The housing recovery has continued to struggle to gain traction. The vigilance with which lenders have been applying stricter lending standards suggests regulatory uncertainty may be playing a role.

Evaluating Monetary Policy at the Zero Lower Bound

By Craig S. Hakkio and George A. Kahn
Craig S. Hakkio and George A. Kahn compare a "shadow" federal funds rate to prescriptions from an estimated policy rule and find policy was not sufficiently accommodative after the recession but became more accommodative over time.

The Wage Cycle and Shadow Labor Supply

By Troy Davig and José Mustre-del-Río
Troy Davig and José Mustre-del-Río evaluate current wage growth and find wages are not only rising at a pace consistent with the last expansion, but likely to rise further as the labor market improves.

China's Slowing Housing Market and GDP Growth

By Jun Nie and Guangye Cao
In The Macro Bulletin, Jun Nie and Guangye Cao examine the slowdown in China's real estate sector and suggest additional policy stimulus may be needed to meet the country's 2014 target for GDP growth.

Kansas City Fed's Labor Market Conditions Indicators (LMCI)

By Jonathan L. Willis and Craig S. Hakkio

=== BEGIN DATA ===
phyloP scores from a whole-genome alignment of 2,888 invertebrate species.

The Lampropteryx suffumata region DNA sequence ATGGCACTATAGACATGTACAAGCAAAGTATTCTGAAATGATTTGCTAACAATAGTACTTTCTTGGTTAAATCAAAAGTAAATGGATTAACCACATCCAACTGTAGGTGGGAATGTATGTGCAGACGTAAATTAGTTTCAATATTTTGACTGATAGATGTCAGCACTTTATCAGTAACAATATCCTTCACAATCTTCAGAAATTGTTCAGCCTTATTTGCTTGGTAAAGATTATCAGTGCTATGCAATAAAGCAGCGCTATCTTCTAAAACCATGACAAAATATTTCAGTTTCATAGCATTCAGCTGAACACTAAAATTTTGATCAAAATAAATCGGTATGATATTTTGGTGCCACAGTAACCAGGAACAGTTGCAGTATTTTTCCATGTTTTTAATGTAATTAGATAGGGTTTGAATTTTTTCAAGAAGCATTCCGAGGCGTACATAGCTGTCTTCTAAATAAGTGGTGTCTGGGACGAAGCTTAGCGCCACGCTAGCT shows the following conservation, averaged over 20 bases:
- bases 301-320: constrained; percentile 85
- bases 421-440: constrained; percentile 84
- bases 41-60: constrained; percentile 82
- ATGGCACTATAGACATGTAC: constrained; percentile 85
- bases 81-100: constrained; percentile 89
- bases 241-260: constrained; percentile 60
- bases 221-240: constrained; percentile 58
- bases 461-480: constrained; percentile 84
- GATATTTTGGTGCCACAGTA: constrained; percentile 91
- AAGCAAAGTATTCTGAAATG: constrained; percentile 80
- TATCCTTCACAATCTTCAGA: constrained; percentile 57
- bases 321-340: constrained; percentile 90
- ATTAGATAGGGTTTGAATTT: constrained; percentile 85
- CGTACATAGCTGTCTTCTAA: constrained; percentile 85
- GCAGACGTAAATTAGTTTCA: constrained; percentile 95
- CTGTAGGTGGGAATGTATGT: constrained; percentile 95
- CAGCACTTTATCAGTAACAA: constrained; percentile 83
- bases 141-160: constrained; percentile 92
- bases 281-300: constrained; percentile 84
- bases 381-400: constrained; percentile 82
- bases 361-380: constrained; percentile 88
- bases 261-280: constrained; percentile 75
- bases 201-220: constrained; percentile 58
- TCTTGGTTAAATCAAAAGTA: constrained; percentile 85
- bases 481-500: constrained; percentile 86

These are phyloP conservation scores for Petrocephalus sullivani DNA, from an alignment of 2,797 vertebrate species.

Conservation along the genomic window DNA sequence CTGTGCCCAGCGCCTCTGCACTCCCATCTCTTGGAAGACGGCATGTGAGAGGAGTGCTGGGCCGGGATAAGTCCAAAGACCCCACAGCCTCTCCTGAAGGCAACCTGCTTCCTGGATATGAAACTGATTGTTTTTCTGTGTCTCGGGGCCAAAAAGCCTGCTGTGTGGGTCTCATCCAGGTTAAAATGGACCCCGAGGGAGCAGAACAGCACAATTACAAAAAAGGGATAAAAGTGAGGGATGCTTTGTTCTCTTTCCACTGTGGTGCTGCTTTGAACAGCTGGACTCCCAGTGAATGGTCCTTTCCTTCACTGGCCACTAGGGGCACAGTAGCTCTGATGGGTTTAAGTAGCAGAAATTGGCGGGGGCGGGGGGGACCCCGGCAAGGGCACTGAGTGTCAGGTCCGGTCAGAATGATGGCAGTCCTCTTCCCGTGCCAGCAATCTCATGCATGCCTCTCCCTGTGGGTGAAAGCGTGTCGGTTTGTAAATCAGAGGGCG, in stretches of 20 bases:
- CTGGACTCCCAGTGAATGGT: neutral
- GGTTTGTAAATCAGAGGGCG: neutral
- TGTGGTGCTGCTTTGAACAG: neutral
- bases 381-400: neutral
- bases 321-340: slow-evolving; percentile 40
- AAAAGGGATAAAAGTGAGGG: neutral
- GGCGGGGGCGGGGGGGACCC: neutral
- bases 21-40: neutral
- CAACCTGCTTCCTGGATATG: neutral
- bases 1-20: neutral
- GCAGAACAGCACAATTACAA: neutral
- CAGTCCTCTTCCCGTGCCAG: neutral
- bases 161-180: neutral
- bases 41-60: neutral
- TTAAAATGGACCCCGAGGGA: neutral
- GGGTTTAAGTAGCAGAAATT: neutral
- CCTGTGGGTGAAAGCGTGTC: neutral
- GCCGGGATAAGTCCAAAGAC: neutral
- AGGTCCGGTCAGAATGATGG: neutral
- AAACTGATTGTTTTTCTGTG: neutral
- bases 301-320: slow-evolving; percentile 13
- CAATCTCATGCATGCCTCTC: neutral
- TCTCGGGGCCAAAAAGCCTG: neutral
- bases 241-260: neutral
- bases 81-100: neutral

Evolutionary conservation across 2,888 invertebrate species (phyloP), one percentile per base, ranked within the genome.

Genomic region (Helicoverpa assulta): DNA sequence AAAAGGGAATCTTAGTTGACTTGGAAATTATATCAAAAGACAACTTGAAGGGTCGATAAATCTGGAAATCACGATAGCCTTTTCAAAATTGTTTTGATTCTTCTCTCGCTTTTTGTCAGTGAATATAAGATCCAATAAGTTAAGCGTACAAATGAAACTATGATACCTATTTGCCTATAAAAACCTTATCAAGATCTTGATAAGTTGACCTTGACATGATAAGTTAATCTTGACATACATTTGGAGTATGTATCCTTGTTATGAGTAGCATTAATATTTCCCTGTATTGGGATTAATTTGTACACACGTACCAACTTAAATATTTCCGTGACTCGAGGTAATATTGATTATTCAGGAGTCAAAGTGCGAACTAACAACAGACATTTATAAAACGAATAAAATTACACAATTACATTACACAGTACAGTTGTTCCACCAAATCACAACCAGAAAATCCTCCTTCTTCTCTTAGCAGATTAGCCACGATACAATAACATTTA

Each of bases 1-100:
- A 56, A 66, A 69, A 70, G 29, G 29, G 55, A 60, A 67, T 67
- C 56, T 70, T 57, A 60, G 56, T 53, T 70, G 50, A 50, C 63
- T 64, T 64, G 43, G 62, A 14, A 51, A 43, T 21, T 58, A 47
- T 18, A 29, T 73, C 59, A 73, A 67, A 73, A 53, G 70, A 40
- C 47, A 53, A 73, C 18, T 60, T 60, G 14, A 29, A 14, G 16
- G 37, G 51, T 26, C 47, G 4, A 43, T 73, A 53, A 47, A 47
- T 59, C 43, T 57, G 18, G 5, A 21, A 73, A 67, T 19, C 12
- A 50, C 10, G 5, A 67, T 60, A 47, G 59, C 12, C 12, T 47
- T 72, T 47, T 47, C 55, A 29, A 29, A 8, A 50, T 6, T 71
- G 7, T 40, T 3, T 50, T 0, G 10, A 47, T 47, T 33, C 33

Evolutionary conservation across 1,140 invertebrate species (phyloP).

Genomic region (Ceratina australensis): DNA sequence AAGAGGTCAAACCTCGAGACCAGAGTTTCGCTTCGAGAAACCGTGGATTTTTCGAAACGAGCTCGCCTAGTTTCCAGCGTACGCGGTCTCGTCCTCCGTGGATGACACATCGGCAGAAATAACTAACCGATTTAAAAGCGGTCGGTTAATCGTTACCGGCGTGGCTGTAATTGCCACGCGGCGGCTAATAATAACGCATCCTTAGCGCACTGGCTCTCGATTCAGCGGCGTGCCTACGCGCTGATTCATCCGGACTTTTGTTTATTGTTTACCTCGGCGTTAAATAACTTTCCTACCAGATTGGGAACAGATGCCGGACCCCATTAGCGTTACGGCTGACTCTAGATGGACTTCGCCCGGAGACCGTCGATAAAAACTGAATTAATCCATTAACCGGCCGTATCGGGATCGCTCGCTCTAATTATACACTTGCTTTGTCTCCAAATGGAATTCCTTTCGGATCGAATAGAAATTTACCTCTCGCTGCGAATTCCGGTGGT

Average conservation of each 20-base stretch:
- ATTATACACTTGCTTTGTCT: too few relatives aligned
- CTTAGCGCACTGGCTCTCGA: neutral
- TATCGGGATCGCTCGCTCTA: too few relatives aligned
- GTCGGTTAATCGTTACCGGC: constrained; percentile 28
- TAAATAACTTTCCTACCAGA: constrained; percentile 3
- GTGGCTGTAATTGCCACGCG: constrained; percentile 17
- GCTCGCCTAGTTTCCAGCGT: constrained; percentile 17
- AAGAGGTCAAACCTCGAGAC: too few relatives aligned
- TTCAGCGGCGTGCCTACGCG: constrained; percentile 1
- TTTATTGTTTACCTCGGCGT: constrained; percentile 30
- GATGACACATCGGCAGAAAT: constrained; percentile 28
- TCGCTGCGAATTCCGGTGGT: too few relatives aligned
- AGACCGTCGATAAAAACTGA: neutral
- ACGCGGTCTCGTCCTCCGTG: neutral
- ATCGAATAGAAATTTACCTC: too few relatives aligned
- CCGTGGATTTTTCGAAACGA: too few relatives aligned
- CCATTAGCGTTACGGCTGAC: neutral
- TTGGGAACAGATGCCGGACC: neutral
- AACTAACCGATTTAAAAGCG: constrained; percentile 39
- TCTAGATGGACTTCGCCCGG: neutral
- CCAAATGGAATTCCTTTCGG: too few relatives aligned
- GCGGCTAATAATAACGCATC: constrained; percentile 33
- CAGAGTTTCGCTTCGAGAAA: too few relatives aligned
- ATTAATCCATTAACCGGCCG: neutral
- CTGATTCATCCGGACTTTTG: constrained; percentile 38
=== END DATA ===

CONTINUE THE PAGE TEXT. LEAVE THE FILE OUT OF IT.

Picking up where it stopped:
In The Macro Bulletin, Craig S. Hakkio and Jonathan L. Willis update the Kansas City Fed’s Labor Market Conditions Indicators and assess labor market improvements and momentum.

The Asymmetric Effects of Uncertainty on Employment

September 04, 2014

By Andrew Forester
Foerster examines three periods of heightened stock market volatility during the economic recovery to find uncertainty may have slowed employment growth.

Does Health Care Reform Support Self-Employment?

September 24, 2014

By Didem Tuzemen and Thealexa Becker
Tüzemen and Becker study the Massachusetts Health Care Reform Act and find the reform may have supported self-employment in the state.

Accounting for Changes in the U.S. Budget Deficit

By Troy Davig and Michael Redmond
Davig and Redmond gauge the contributions of three factors to the declining U.S. federal budget deficit.

Following the Leaders: Wage Growth of Job Switchers

By José Mustre-del-Río
In The Macro Bulletin, José Mustre-del-Río analyzes labor market conditions to find increasing competitive pressures have led to strong wage growth for job switchers.